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4. The Social Order
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1. The Contours of Everyday Life   |   2. The Holy Roman Empire of the German Nation   |   3. Power and Authority in the German Territorial Principality: The “Estates Polity”   |   4. The Social Order   |   5. Economic Life   |   6. Cultural Life in the Aftermath of the Thirty Years War   |   7. The German Enlightenment’s Originality   |   8. Late-Enlightenment Tensions   |   9. Conclusion: Three Spirits of the Age   |   10. Brief Bibliography of Synthetic Works and General German Histories, in German and English

The German burgher class [Bürgertum] comprised wealthy merchants, often engaged in wholesale or long-distance trade. More numerous were master artisans or handicraftsmen, who were married, workshop-owning employers of journeymen and apprentice workers. The artisan trades, whose numbers in the bigger cities might exceed one hundred, were organized in craft-specific guilds – for example, carpenters or shoemakers. These guilds wielded powers, granted by ruling princes or urban governments, of regulating the number of masters in a given town – for the artisan trades were mostly urban – so as to enable them all to earn a living deemed socially appropriate through the service of a market monopolistically closed to “foreign” artisans, that is, from other towns. Likewise the guilds imposed standards of production (including allowable technology), set prices, and regulated the pay in cash and room and board that masters owed their unmarried workers (though many journeymen lived independently in rented quarters).

Like merchants, master guildsmen voted in town government, and might serve as mayors or aldermen. Important, too, among the burghers, though not so numerous, were the educated professionals: lawyers and judges, medical doctors, town officials, learned schoolmasters and, especially in Protestant lands, the married, university-trained, often scholarly or literarily engaged clergy. The rise of absolutism swelled the ranks of bourgeois state servants, many of them graduates of newly founded or expanded universities specializing in the “administrative science” [Kameralwissenschaft] that boomed in eighteenth-century Germany. It offered training in protectionism-oriented, bullion-hoarding “mercantilist” economics. This doctrine favored state activism in founding monopolistic joint ventures of government and private entrepreneurs (the latter sometimes including so-called “court Jews” [Hofjuden]) to develop military provisioning and manufacture armaments and uniforms.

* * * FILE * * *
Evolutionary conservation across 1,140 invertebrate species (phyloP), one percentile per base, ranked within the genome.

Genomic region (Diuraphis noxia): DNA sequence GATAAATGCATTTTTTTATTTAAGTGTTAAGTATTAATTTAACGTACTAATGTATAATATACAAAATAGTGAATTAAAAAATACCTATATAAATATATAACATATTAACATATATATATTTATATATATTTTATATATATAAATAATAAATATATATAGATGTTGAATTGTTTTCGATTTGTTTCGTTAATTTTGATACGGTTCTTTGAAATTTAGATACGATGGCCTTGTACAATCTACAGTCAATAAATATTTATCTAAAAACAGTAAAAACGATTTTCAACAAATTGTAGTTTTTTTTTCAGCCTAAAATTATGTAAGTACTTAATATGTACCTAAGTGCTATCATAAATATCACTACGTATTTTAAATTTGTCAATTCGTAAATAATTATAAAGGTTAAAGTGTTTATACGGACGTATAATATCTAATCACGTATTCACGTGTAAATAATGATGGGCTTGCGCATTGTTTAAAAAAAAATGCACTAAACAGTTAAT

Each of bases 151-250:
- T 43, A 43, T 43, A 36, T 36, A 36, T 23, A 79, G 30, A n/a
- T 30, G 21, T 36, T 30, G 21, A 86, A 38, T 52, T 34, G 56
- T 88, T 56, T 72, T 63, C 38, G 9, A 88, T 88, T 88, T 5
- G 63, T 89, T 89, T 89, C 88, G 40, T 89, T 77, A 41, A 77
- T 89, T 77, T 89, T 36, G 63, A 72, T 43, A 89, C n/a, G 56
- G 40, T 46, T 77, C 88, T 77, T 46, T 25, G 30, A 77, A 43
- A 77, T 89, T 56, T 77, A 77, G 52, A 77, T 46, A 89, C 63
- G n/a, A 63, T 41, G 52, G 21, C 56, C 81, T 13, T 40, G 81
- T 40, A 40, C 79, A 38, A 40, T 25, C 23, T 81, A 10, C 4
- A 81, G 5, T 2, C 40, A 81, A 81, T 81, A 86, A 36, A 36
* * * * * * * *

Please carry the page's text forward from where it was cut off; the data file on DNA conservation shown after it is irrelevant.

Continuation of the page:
By the late eighteenth century, the growth of the state and the private market economy had raised to prominence both a “bourgeoisie of property” [Besitzbürgertum] and a “bourgeoisie of education” [Bildungsbürgertum]. They lived more in symbiosis than antagonism with the absolutist state and nobility, both of which depended in business, legal, and also cultural affairs on bourgeois talent and often paid well for it. But “feudal privilege” was increasingly a red flag in burgher eyes, especially when it entailed aristocratic monopolies on ownership of large landed properties (seigneurial lordships) and on high positions in public-sector employment, including the diplomatic and army officer corps.

The military defeats and other humiliations that German territorial rulers and their noble servitors suffered at French hands after 1792, and especially after 1799 in Napoleon’s day, encouraged middle-class critics to raise their voices. Drawing inspiration from the philosophies of liberalism and nationalism, they began to demand equality before the law, the “career open to talent,” constitutional government, an end to princely press censorship, intellectual and academic freedom, and the establishment of a united Germany, if only through a federation of existing states.

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